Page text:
The conceptual system modeling effort is a continuing process the purpose of which is to uncover more and more relationships even though they may not be quantified or even if they are non-quantifiable. The conceptual modeling effort may even identify a limiting parameter in particular subsystems and thereby point the way for more precise quantitative modeling and drive and focus scientific investigation in the laboratory or in the field. Eliminating the need for numerical precision improves the flow of collaboprative comnceptual modeling by encouraging scientists to report their information in qualitative terms without the need to associate their status and reputation with the accuracy and precision of their numerical estimates.

Since the relations which exist between and among elements of the Earth and its environment as a General System are not necessarily well-behaved functions (in the mathematical sense that a function is a relation in which every element in the domain of the function is related to one and only one element in the range of the function), there is little value in pursuing the precise quantification of either system elements or the parameters by which they are usually characterized. Qualitative expressions (large, small…) and order (greater than, equal to, less than) are really all that is necessary for quantifying relations within a general system at the conceptual level.

Why are conceptual models of complex systems necessary?

First, a sobering tale of what can, and usually does, happen when all the elements of human interaction or interference with complex natural systems are not considered at least at the level of a conceptual model.

In the early 1950s, it came to the attention of the World Health Organization (WHO) that the Dayak people in Borneo suffered from malaria. WHO had a solution: they sprayed large amounts of DDT to kill the mosquitoes which carried the malaria. The mosquitoes died and at first malaria declined. Unfortunately, however, there were side-effects. First the roofs of the Dayak houses began to collapse upon their heads. It seemed that the DDT was also killing a parasitic wasp which had previously controlled thatch-eating caterpillars. Worse, the DDT-poisoned insects were eaten by geckoes, which were in turn eaten by cats. As the cats started to die, the rats flourished, and the people were threatened by outbreaks of sylvatic plague and typhus. To cope with these problems, which it had itself created, the WHO had to parachute live cats into Borneo.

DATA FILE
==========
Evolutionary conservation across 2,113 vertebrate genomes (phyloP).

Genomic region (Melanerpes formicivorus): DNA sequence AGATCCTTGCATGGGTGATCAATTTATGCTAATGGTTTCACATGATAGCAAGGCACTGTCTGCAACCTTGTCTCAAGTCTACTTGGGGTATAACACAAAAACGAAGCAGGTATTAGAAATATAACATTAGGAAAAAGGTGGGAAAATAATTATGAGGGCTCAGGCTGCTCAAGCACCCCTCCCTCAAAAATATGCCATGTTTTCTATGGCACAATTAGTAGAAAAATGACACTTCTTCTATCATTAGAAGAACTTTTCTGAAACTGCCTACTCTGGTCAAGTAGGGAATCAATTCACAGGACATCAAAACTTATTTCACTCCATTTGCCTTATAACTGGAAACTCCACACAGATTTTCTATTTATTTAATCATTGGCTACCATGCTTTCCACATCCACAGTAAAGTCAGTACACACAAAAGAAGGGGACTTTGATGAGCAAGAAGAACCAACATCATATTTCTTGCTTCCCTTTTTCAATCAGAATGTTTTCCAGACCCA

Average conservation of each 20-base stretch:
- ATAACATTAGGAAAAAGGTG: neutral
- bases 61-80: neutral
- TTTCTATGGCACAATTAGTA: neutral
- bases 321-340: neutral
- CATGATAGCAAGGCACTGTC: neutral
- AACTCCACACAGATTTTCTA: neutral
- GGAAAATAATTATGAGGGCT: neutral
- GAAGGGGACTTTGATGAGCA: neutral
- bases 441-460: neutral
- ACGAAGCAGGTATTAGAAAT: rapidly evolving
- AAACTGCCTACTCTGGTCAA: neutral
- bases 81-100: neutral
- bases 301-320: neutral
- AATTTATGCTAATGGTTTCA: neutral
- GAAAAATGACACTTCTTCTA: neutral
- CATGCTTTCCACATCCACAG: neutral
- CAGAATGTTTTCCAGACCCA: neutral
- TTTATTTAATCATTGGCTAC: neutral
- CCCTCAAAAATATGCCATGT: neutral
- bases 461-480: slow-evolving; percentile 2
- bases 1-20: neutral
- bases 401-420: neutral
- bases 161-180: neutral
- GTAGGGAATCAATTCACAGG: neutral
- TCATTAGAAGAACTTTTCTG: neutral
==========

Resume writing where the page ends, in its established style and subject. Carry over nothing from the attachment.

The true story of Operation Cat Drop—now nearly forgotten at the World Health Organization (WHO)—illustrates why “vision across boundaries” is so important. If you don’t know how things are interconnected, then a solution can cause more problems than it solves. On the other hand, if you understand the less than obvious connections between energy, water, agriculture, transportation, security, and economic and social development, you can often devise a solution to one problem that will promote solutions to many more problems at little or no extra cost.

The Recent Past

The new evidence of environmental archaeologists is especially sobering. The history of cities has been associated with the history of repeated ecological disaster. The growth of cities has engendered rapid regional deforestation, the depletion of groundwater aquifers, accelerated soil erosion, plant genetic simplification, periodic epizootics among pest species and animal domesticates, large-scale human malnutrition, and the development and spread of epidemic disease.

In many cases the individual elements of ecological decline have been linked in positive feedback processes, which reinforced one another and led to precipitous collapse of particular cities. The ecological impact of warfare and the preparation for warfare has been devastating in all ages.

Demographic historians have added further details to the picture of repeated ecological disaster painted by environmental archaeologists. Human populations have demonstrated again and again the long-term regional tendency to expand and collapse. These undulating patterns referred to by demographers as the “millennial long waves” (MLW) appear to be manifest in both the old world and the new.

Two patterns are discernible across all cases despite the considerable differences between each region. First, the human population is both highly unstable and highly resilient. There is considerable variation in the amplitude of the population waves and therefore human populations cannot be considered stable in regional terms. Moreover, the population is resilient in the sense that in “bounces” back from demographic catastrophe with an even stronger surge in reproductive performance.

The second phenomena of the MLW on the regional level is that the frequency between their occurrences is successively shortened. Thus, populations seem to be collapsing and rebounding at higher and higher levels more and more frequently as we approach the present.